Leica S2 professional medium format DSLR
The 37.5Mp game-changer tested with its new 120mm lens
Review Historically, commercial photographers have always relied on medium-format systems for their photo shoots and happily traded off manoeuvrability for image quality. Yet, when the Leica S2 became available to buy towards the end of 2009, things changed. The S2 pushes the boundaries of all flagship DSLRs, giving Nikon, Canon and the like, something to think about.
Form and function: Leica's S2
To all intents and purposes, the Leica S2 is a medium-format camera in a DSLR body, exploiting the best of both worlds. It uses a 37.5Mp CCD sensor with the same pixel size of the Nikon D3x on a surface 56 per cent larger than 35mm full-frame and only 7 per cent smaller than shooting film on a conventional medium-format camera.
While the S2 design was a technical achievement in itself, Leica had to deliver a lens series to match that the company claims are “devoid of all optical and chromatic aberrations and require no software correction”. Now that’s a tough statement to live up to and only recently has the optics count increased to four, with the addition of the APO-Macro-Summarit-S 120mm/f2.5 lens, which will set you back about £5k.
I was lucky enough to have a first taste of of this new lens – a short telephoto with a large aperture that’s ideal for portraits – at Leica’s Mayfair showroom for a brief studio session. With only one of this model available in the country it was no surprise that Leica wouldn’t lend it out for reviews in the field.
With the 120mm lens mounted on it, the S2 looks and feels just like a top of the range DSLR, with comparable weight, size and comfortable, ergonomic handling. The viewfinder is bright and big, and the large focus ring on the lens is a pleasure to use. Like most Leicas, the layout is simple and the body is as uncluttered as it can be.
Looks like a DSLR and feels like one too
On the top plate there is only the shutter speed dial, the shutter release – which sits at an angle on the front of the body – and a small colour status display. The shutter speed dial is a good size but does not lock into place, making inadvertent setting changes too easy, especially if shooting on location. The other obvious omission is the mode dial, which is replaced by a thumb wheel on the back. It’s a less than intuitive choice for most DSLR users and again a likely casualty of accidental changes.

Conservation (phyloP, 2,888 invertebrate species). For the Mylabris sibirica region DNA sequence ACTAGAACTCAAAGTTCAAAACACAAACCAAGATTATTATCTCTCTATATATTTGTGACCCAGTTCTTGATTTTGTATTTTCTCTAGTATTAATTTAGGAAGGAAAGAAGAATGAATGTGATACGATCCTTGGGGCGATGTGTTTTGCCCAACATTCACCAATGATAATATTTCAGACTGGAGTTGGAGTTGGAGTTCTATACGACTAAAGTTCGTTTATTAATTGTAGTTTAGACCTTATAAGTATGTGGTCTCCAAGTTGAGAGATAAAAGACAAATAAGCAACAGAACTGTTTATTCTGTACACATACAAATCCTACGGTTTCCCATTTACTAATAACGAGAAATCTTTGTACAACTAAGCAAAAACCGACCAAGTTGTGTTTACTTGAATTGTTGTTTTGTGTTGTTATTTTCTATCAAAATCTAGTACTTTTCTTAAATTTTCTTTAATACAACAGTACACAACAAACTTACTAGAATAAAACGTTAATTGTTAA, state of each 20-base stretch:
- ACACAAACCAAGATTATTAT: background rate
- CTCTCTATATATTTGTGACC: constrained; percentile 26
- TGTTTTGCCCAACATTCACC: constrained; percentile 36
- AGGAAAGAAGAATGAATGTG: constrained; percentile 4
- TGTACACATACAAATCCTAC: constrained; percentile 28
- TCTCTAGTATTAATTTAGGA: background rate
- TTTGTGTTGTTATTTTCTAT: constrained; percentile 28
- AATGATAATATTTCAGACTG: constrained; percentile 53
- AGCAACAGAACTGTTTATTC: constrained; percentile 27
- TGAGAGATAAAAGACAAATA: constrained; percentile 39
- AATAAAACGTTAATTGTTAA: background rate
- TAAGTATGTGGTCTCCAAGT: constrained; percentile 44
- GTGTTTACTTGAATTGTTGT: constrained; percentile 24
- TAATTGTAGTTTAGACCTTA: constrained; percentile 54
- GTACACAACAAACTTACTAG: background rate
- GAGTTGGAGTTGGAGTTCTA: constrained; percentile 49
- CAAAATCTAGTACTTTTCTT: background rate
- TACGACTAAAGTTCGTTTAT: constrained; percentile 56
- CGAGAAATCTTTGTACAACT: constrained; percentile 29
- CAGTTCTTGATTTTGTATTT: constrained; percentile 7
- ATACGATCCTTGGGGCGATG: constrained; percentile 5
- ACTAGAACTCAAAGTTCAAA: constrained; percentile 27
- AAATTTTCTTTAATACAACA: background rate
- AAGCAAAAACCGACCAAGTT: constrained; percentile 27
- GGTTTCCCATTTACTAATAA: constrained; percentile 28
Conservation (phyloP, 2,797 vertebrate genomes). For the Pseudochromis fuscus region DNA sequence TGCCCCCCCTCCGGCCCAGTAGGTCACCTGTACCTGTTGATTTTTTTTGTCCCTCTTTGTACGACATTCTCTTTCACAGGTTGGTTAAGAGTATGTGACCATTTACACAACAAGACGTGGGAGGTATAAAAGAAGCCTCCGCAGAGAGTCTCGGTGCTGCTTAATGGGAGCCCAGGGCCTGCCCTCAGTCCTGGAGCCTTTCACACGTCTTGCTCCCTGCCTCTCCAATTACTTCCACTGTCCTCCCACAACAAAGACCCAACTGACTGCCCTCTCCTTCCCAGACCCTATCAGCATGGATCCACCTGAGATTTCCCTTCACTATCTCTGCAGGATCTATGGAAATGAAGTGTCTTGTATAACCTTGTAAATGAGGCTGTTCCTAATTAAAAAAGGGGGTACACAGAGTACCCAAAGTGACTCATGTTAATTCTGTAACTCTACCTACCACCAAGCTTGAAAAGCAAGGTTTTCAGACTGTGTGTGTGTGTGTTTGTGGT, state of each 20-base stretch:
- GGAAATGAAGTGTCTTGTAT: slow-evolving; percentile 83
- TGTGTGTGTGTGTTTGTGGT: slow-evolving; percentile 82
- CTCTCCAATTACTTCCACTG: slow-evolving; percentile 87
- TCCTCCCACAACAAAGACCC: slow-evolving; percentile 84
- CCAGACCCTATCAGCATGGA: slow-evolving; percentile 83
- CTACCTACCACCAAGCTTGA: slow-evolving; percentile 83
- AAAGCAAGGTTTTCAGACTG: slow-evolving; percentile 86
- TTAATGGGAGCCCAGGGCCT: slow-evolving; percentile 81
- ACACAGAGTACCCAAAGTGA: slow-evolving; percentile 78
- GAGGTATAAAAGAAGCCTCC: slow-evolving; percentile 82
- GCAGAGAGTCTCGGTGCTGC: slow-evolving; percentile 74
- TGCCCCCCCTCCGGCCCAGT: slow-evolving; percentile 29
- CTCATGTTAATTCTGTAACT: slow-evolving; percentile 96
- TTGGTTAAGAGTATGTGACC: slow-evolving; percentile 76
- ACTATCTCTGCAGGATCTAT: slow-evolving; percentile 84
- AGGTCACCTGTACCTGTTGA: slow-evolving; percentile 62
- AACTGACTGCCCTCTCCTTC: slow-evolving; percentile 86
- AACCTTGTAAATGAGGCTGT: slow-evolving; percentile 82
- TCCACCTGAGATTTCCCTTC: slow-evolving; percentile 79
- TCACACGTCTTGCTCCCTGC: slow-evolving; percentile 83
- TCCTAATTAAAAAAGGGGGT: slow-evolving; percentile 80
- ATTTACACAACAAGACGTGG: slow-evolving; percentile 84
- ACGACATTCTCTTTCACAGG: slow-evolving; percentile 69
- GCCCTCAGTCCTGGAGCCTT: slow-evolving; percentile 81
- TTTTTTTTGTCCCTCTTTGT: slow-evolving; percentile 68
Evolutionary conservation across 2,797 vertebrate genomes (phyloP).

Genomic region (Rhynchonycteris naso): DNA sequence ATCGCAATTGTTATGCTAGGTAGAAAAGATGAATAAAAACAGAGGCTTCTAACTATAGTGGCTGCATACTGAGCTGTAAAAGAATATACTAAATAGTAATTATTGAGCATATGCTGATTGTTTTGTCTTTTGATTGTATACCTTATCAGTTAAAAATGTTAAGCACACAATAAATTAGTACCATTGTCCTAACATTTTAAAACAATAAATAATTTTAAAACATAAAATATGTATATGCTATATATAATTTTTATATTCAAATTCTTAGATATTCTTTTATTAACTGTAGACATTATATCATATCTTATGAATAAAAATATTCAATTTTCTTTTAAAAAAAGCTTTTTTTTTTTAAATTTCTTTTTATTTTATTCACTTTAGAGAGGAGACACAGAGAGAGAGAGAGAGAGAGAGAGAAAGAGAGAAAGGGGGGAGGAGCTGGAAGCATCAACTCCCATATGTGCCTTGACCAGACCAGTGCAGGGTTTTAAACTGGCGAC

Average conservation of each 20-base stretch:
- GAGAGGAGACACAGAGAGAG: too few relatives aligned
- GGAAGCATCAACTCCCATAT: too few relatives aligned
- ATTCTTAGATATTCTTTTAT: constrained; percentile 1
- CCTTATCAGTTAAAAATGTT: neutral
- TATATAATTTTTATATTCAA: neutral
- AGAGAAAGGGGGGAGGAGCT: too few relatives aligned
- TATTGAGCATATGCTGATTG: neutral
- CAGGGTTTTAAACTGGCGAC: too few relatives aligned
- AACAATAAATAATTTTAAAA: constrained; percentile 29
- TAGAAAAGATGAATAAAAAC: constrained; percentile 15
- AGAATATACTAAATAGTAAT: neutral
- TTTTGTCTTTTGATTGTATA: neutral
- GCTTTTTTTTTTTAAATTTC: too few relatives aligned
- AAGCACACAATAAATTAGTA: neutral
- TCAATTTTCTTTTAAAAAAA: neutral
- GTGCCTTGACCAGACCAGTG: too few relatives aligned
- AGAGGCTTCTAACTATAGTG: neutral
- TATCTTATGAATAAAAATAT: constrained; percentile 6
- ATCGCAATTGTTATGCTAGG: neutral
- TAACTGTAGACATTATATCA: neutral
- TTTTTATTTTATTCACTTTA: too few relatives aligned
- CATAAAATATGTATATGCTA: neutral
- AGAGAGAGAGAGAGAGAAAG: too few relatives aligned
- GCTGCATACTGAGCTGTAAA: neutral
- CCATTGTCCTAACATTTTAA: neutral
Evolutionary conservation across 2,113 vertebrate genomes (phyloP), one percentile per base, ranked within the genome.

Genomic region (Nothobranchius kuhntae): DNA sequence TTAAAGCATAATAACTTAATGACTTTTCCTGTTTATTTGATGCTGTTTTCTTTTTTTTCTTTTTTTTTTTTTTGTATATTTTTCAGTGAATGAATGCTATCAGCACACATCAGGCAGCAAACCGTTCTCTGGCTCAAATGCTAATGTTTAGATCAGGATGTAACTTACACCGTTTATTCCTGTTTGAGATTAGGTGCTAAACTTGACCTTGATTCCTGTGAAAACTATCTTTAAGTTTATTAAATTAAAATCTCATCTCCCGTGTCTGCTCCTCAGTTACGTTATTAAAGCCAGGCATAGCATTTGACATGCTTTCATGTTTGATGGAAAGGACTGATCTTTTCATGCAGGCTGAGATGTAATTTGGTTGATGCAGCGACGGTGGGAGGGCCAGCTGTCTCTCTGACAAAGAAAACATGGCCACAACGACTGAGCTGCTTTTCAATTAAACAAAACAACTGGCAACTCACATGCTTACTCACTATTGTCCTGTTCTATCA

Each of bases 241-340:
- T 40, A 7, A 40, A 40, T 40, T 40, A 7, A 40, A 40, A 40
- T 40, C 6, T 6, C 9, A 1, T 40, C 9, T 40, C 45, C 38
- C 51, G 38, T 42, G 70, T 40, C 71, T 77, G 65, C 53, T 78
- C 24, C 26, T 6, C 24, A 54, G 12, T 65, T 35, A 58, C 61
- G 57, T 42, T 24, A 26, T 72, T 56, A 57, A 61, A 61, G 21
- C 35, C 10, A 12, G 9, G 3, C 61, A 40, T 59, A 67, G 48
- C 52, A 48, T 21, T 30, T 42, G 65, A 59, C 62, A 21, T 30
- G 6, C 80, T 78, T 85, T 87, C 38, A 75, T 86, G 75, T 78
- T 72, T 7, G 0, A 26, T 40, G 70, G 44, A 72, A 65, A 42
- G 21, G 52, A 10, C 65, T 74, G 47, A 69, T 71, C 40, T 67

The generous eyepiece of the viewfinder and the 3in LCD screen take up most of the room on the back. The only other controls here are the AF button and the on/off switch that also doubles as shutter selector. The S2 has a dual shutter system that gives you the option of a metal focal-plane shutter or a central shutter to be used in conjunction with the S lenses.
The menu options are informative but navigation takes a bit of learning
The rear screen has a resolution of 460K pixels, which is roughly half what you expect in pro DSLRs but it is accurate and the brightness can be adjusted. On the side of the screen there are four large soft buttons (they’re black on black and almost invisible) that command the somewhat counter-intuitive and twisty menu layout.
The upper right button is the only one that is not fully customisable and always accesses playback. The other three bring on screen information in sections if pressed once or enter specific areas of the menu if pressed twice. You then will have to use the thumb dial to scroll through the menu and to select a menu option. All in all, a system that is everything but user-friendly to the uninitiated. Yet to be able to point and shoot with this medium format 37.5Mp behemoth, means you tend to be inclined to forgive these gripes and bend to the system.
Somewhat unique among medium format cameras, the S2 is fully sealed against dust and moisture, but does not have a built-in sensor cleaning mechanism. Leica staff assured me that sensor cleaning by the user is a very straightforward and safe operation. While medium-format backs only handle RAW files, the S2 has slots for both Compact Flash and SD cards and lets you store your files as DNG RAW on the first and JPEG on the second simultaneously. It also sports High-speed USB 2.0 connectivity and a HDMI port.
The S2’s incredible image quality is due in part to the new Kodak CCD sensor. However, to increase sharpness and maximize lens performance, Leica has done away with any anti-aliasing filter in common with other medium format camera manufacturers, giving a boost in sharpness and general image quality. This does leave these cameras prone to Moiré patterns – visible in fine detail, such as fabrics – but post-processing with image editing software is an option to minimise this effect, if needed.